Early in the hiring process, clearly communicate the key steps candidates will be going through and the associated timelines. Then, to keep ambiguity in check, regularly communicate status updates, even if there’s really no update to provide (“Haven’t forgotten about you; our process is just taking a bit longer than we expected.”) 

Lastly, when the hiring process concludes, make certain that you contact all applicants and provide definitive closure for them. Never forget that these “silver medalists” in the hiring contest could be choice candidates for a future opening. Be sure to leave them with a strong final impression that doesn’t involve deafening silence.

Stop instantaneous automated rejections

To sift through huge volumes of job applications, many employers use automated systems which screen candidates out based on keyword analysis and other considerations. With no human in the loop, that means rejection decisions can be made on certain applicants almost instantaneously (and then immediately communicated with system-generated messages).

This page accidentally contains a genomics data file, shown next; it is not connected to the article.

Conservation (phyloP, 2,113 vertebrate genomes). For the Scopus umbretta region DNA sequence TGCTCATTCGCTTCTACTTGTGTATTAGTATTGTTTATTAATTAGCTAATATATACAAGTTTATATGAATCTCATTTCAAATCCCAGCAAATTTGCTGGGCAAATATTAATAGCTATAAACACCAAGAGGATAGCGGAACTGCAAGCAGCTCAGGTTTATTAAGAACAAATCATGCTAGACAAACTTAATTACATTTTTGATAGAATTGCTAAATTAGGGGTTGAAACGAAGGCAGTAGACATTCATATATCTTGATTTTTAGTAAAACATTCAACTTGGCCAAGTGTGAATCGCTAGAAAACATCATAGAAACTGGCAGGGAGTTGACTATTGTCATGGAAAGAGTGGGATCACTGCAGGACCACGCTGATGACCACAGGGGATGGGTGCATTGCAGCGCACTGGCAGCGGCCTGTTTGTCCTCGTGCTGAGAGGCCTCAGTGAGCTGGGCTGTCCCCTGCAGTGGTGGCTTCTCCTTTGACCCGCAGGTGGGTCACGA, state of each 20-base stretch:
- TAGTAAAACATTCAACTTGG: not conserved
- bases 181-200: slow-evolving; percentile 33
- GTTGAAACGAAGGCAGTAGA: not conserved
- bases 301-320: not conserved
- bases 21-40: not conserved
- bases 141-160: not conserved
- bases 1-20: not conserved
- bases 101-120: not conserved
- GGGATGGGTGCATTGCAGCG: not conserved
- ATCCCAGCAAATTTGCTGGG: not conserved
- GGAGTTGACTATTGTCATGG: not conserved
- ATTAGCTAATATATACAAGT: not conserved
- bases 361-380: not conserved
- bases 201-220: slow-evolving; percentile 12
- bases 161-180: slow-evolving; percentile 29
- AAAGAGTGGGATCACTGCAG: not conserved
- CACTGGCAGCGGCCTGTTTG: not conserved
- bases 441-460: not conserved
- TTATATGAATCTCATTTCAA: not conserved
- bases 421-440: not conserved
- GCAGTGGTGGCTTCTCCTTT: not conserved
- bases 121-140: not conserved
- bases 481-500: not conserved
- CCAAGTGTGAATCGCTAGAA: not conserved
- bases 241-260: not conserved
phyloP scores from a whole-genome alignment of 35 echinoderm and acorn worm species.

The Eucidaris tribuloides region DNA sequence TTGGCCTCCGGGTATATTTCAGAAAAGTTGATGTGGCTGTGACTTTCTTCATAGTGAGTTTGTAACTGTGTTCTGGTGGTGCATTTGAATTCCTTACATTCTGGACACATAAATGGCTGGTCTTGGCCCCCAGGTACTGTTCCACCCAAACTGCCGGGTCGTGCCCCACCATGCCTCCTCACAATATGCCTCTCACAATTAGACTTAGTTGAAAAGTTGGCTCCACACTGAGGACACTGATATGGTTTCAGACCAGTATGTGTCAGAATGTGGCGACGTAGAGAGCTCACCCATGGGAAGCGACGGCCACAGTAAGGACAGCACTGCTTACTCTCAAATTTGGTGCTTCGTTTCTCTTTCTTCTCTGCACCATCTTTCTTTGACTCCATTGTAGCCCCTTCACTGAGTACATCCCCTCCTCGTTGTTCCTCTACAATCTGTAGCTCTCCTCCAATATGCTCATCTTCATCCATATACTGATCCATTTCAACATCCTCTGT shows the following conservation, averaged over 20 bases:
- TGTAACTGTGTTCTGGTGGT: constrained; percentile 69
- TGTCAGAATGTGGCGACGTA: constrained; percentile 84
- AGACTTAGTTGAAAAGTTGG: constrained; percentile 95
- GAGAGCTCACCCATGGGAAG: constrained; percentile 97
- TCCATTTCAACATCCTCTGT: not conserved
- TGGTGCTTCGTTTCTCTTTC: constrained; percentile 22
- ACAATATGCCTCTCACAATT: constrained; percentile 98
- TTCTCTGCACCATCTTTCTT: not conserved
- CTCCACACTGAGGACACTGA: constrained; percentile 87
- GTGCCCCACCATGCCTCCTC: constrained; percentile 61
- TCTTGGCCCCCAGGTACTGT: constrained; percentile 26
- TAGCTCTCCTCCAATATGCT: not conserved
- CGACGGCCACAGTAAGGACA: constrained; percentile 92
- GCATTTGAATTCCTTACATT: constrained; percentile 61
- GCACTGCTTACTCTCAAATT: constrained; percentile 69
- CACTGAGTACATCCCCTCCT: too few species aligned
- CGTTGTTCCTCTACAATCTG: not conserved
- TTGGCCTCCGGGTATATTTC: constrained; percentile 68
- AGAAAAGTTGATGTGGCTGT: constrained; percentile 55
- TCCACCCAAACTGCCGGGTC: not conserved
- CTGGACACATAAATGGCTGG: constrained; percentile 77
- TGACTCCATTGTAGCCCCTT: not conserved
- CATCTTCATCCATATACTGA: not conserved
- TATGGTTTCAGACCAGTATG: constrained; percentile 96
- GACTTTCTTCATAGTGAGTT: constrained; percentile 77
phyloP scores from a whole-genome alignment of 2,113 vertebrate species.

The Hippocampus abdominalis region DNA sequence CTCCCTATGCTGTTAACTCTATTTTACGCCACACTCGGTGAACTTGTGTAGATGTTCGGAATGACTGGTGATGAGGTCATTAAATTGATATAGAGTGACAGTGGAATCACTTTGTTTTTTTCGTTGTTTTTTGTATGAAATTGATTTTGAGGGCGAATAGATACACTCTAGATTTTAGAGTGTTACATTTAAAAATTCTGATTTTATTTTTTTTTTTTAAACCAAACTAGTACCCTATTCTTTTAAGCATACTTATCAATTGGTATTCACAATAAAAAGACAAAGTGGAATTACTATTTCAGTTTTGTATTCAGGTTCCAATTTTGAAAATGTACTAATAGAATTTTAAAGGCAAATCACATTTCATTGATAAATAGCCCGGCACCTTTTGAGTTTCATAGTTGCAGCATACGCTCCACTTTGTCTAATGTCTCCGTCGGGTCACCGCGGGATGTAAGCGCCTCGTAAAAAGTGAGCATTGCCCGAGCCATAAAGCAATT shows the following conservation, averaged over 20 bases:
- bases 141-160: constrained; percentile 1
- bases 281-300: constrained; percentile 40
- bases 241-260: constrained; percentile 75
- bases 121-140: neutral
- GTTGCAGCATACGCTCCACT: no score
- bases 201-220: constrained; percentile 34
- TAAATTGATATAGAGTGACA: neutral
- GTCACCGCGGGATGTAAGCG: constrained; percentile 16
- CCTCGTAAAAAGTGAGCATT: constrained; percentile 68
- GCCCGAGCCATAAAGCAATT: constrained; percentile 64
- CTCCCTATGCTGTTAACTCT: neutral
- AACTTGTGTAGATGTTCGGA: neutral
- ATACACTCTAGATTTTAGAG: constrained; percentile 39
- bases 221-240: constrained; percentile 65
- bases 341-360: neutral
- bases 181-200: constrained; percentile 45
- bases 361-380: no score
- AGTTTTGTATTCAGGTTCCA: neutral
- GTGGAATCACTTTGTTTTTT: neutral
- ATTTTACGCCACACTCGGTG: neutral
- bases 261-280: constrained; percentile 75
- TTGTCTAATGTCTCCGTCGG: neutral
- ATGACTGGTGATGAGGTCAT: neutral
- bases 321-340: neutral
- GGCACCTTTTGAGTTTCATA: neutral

However, this is one business interaction where an exceptionally swift (albeit automated) response can actually detract from the experience. Candidates want to feel like they’ve been given fair consideration, but an automated and nearly instantaneous robo-rejection robs them of that. 

No matter how sophisticated, smart and speedy your automated application review systems are, build some delay into the rejections and at least give candidates the perception of due process and the dignity that comes along with it.

Be an advocate

Job hunting can be a lonely, stressful and emotionally charged endeavor. And so, given the vulnerable state they may be in, when candidates come across the rare employer that tangibly demonstrates advocacy for them, it leaves an indelible impression. 

In this context, advocacy doesn’t mean promoting the candidate as the best fit for the position (since that approach isn’t scalable across all applicants, many of whom will ultimately be rejected). Rather, this advocacy is about helping each candidate position themselves in the best possible manner when vying for the job at hand (or for another they might apply to in the future).